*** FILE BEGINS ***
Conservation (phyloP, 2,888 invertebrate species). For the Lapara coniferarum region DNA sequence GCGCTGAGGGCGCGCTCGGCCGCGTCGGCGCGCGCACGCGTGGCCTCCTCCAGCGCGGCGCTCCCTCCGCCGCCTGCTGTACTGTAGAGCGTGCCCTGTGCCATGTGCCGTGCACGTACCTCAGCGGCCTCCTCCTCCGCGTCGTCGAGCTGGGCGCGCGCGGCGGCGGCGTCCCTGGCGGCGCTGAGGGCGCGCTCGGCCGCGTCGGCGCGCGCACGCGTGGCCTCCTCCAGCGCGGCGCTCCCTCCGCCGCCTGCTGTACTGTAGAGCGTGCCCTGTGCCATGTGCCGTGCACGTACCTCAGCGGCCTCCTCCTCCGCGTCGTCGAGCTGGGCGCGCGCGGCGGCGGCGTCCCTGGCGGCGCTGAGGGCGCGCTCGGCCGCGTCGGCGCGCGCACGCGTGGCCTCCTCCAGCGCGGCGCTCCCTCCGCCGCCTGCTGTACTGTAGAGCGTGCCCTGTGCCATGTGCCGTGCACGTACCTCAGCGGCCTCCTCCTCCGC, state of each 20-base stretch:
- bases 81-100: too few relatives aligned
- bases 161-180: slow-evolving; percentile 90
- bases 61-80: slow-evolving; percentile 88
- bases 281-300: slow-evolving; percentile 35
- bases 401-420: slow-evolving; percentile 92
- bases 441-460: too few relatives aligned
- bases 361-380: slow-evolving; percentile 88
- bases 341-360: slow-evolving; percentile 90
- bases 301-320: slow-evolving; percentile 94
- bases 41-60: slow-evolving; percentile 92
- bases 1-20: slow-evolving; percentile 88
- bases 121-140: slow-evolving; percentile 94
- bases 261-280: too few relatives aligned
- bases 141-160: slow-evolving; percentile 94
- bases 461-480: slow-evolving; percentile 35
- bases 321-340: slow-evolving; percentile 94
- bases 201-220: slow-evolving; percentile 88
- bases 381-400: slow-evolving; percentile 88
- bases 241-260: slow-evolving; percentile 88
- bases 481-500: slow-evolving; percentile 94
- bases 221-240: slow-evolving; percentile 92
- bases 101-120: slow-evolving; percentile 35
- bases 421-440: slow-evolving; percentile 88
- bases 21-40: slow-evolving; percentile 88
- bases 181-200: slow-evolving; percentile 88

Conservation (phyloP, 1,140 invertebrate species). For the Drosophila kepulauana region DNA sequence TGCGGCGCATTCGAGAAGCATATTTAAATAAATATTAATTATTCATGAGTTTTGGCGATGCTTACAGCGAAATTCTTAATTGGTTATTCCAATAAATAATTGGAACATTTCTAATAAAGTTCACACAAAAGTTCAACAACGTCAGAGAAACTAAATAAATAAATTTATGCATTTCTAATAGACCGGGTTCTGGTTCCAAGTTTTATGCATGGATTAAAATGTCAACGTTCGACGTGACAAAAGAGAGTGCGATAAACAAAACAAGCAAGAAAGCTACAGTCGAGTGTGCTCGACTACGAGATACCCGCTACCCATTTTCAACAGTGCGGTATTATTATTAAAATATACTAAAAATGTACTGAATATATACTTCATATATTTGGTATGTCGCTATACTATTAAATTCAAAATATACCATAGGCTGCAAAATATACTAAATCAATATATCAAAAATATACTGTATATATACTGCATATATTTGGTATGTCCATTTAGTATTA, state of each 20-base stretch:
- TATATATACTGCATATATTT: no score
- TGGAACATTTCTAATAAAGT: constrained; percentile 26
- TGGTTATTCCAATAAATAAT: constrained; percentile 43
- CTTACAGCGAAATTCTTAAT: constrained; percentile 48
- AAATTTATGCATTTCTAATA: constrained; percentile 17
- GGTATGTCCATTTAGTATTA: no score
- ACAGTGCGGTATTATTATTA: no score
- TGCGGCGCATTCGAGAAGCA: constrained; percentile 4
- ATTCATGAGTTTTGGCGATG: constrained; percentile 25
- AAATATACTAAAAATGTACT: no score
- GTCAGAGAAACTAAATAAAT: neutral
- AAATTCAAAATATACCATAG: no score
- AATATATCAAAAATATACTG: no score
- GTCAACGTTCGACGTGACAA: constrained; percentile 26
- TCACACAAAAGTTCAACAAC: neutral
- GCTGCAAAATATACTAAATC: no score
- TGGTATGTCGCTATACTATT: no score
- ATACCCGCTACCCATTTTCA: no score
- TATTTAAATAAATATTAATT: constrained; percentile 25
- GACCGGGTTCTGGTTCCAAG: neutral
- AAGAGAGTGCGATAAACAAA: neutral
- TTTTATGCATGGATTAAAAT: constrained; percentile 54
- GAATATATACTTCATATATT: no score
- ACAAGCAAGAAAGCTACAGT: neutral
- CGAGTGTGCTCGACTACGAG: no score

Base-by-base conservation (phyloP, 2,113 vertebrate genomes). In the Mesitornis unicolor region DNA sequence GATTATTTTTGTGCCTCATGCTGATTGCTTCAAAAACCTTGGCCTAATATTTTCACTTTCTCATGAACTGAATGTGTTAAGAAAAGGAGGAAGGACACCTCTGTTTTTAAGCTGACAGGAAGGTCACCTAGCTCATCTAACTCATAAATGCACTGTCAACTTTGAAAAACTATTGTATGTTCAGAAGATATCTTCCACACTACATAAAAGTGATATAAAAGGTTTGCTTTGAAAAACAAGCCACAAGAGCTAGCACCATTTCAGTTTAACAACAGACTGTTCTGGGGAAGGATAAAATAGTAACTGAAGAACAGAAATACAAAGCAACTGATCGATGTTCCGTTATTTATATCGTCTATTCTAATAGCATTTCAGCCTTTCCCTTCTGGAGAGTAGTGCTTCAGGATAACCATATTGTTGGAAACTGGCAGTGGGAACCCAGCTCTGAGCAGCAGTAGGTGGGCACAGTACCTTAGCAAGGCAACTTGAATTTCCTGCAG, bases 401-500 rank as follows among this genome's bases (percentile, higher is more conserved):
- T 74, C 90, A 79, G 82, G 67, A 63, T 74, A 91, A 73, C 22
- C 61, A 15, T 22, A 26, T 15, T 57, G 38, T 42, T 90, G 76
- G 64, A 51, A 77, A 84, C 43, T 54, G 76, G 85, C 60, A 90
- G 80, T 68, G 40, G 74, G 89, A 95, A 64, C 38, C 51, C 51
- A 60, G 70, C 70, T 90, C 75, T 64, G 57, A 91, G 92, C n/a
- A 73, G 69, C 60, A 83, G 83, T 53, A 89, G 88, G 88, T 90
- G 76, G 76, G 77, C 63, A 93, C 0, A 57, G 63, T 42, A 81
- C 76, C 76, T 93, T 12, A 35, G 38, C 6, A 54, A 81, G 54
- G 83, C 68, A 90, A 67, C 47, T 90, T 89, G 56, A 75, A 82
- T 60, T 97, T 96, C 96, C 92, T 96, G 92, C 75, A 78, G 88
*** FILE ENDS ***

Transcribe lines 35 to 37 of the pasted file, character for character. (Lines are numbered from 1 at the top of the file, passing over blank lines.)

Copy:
- TGCGGCGCATTCGAGAAGCA: constrained; percentile 4
- ATTCATGAGTTTTGGCGATG: constrained; percentile 25
- AAATATACTAAAAATGTACT: no score